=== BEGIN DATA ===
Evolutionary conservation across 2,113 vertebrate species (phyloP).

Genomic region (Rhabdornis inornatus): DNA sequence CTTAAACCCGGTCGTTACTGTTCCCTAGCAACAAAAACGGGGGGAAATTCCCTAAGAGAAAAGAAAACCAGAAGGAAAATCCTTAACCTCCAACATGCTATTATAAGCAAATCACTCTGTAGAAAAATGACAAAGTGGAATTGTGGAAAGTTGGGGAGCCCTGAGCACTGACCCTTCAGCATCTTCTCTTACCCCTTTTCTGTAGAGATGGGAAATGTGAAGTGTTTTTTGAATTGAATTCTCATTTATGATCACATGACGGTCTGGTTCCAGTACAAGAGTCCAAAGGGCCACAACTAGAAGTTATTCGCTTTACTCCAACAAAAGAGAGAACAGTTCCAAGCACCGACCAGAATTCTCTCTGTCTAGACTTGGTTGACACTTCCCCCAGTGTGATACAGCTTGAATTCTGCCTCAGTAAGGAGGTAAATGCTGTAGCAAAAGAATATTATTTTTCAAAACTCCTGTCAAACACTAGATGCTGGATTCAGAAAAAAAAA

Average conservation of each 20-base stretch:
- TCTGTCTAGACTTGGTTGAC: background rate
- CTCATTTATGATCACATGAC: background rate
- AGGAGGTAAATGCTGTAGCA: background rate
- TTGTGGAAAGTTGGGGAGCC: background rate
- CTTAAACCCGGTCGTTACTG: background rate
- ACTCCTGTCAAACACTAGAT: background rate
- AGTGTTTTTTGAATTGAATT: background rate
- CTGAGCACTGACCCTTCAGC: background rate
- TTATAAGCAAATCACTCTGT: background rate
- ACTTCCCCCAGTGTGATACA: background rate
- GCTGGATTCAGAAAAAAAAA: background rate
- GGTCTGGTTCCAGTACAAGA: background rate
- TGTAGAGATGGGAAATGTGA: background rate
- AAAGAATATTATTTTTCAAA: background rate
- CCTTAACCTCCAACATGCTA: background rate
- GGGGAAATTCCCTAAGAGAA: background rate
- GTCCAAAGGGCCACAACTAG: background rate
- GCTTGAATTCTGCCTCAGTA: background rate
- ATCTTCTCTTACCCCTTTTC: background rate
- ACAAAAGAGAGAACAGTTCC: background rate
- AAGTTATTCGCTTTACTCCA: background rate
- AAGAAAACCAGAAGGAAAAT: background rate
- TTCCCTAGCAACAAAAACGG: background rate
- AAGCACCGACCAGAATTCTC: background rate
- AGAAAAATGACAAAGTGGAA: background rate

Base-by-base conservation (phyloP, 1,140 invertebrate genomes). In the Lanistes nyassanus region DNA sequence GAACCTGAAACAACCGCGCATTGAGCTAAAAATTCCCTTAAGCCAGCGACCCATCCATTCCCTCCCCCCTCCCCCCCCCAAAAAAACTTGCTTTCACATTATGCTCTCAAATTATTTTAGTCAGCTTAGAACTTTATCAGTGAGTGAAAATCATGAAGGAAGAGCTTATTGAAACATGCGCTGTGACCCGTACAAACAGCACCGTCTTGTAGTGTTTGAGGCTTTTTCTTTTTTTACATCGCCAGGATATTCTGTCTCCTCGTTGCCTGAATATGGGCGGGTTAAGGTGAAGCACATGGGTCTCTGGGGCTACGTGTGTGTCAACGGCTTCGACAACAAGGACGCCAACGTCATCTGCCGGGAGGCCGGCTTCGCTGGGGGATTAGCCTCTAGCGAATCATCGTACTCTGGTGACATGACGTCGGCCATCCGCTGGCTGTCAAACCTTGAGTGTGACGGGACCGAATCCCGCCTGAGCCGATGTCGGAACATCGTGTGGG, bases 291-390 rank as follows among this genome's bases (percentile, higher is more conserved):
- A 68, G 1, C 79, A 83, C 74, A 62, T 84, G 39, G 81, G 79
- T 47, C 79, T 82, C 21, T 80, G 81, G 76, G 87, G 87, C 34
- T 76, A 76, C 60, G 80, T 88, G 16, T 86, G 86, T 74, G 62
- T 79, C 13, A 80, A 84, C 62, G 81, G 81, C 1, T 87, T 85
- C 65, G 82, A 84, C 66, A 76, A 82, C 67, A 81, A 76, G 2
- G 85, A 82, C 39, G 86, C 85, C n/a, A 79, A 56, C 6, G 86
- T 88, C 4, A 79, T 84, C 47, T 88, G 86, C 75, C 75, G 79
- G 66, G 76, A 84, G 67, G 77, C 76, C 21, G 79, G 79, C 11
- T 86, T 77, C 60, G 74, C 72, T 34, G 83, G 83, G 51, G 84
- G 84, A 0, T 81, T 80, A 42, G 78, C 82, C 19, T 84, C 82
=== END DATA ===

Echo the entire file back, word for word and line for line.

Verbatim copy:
Evolutionary conservation across 2,113 vertebrate species (phyloP).

Genomic region (Rhabdornis inornatus): DNA sequence CTTAAACCCGGTCGTTACTGTTCCCTAGCAACAAAAACGGGGGGAAATTCCCTAAGAGAAAAGAAAACCAGAAGGAAAATCCTTAACCTCCAACATGCTATTATAAGCAAATCACTCTGTAGAAAAATGACAAAGTGGAATTGTGGAAAGTTGGGGAGCCCTGAGCACTGACCCTTCAGCATCTTCTCTTACCCCTTTTCTGTAGAGATGGGAAATGTGAAGTGTTTTTTGAATTGAATTCTCATTTATGATCACATGACGGTCTGGTTCCAGTACAAGAGTCCAAAGGGCCACAACTAGAAGTTATTCGCTTTACTCCAACAAAAGAGAGAACAGTTCCAAGCACCGACCAGAATTCTCTCTGTCTAGACTTGGTTGACACTTCCCCCAGTGTGATACAGCTTGAATTCTGCCTCAGTAAGGAGGTAAATGCTGTAGCAAAAGAATATTATTTTTCAAAACTCCTGTCAAACACTAGATGCTGGATTCAGAAAAAAAAA

Average conservation of each 20-base stretch:
- TCTGTCTAGACTTGGTTGAC: background rate
- CTCATTTATGATCACATGAC: background rate
- AGGAGGTAAATGCTGTAGCA: background rate
- TTGTGGAAAGTTGGGGAGCC: background rate
- CTTAAACCCGGTCGTTACTG: background rate
- ACTCCTGTCAAACACTAGAT: background rate
- AGTGTTTTTTGAATTGAATT: background rate
- CTGAGCACTGACCCTTCAGC: background rate
- TTATAAGCAAATCACTCTGT: background rate
- ACTTCCCCCAGTGTGATACA: background rate
- GCTGGATTCAGAAAAAAAAA: background rate
- GGTCTGGTTCCAGTACAAGA: background rate
- TGTAGAGATGGGAAATGTGA: background rate
- AAAGAATATTATTTTTCAAA: background rate
- CCTTAACCTCCAACATGCTA: background rate
- GGGGAAATTCCCTAAGAGAA: background rate
- GTCCAAAGGGCCACAACTAG: background rate
- GCTTGAATTCTGCCTCAGTA: background rate
- ATCTTCTCTTACCCCTTTTC: background rate
- ACAAAAGAGAGAACAGTTCC: background rate
- AAGTTATTCGCTTTACTCCA: background rate
- AAGAAAACCAGAAGGAAAAT: background rate
- TTCCCTAGCAACAAAAACGG: background rate
- AAGCACCGACCAGAATTCTC: background rate
- AGAAAAATGACAAAGTGGAA: background rate

Base-by-base conservation (phyloP, 1,140 invertebrate genomes). In the Lanistes nyassanus region DNA sequence GAACCTGAAACAACCGCGCATTGAGCTAAAAATTCCCTTAAGCCAGCGACCCATCCATTCCCTCCCCCCTCCCCCCCCCAAAAAAACTTGCTTTCACATTATGCTCTCAAATTATTTTAGTCAGCTTAGAACTTTATCAGTGAGTGAAAATCATGAAGGAAGAGCTTATTGAAACATGCGCTGTGACCCGTACAAACAGCACCGTCTTGTAGTGTTTGAGGCTTTTTCTTTTTTTACATCGCCAGGATATTCTGTCTCCTCGTTGCCTGAATATGGGCGGGTTAAGGTGAAGCACATGGGTCTCTGGGGCTACGTGTGTGTCAACGGCTTCGACAACAAGGACGCCAACGTCATCTGCCGGGAGGCCGGCTTCGCTGGGGGATTAGCCTCTAGCGAATCATCGTACTCTGGTGACATGACGTCGGCCATCCGCTGGCTGTCAAACCTTGAGTGTGACGGGACCGAATCCCGCCTGAGCCGATGTCGGAACATCGTGTGGG, bases 291-390 rank as follows among this genome's bases (percentile, higher is more conserved):
- A 68, G 1, C 79, A 83, C 74, A 62, T 84, G 39, G 81, G 79
- T 47, C 79, T 82, C 21, T 80, G 81, G 76, G 87, G 87, C 34
- T 76, A 76, C 60, G 80, T 88, G 16, T 86, G 86, T 74, G 62
- T 79, C 13, A 80, A 84, C 62, G 81, G 81, C 1, T 87, T 85
- C 65, G 82, A 84, C 66, A 76, A 82, C 67, A 81, A 76, G 2
- G 85, A 82, C 39, G 86, C 85, C n/a, A 79, A 56, C 6, G 86
- T 88, C 4, A 79, T 84, C 47, T 88, G 86, C 75, C 75, G 79
- G 66, G 76, A 84, G 67, G 77, C 76, C 21, G 79, G 79, C 11
- T 86, T 77, C 60, G 74, C 72, T 34, G 83, G 83, G 51, G 84
- G 84, A 0, T 81, T 80, A 42, G 78, C 82, C 19, T 84, C 82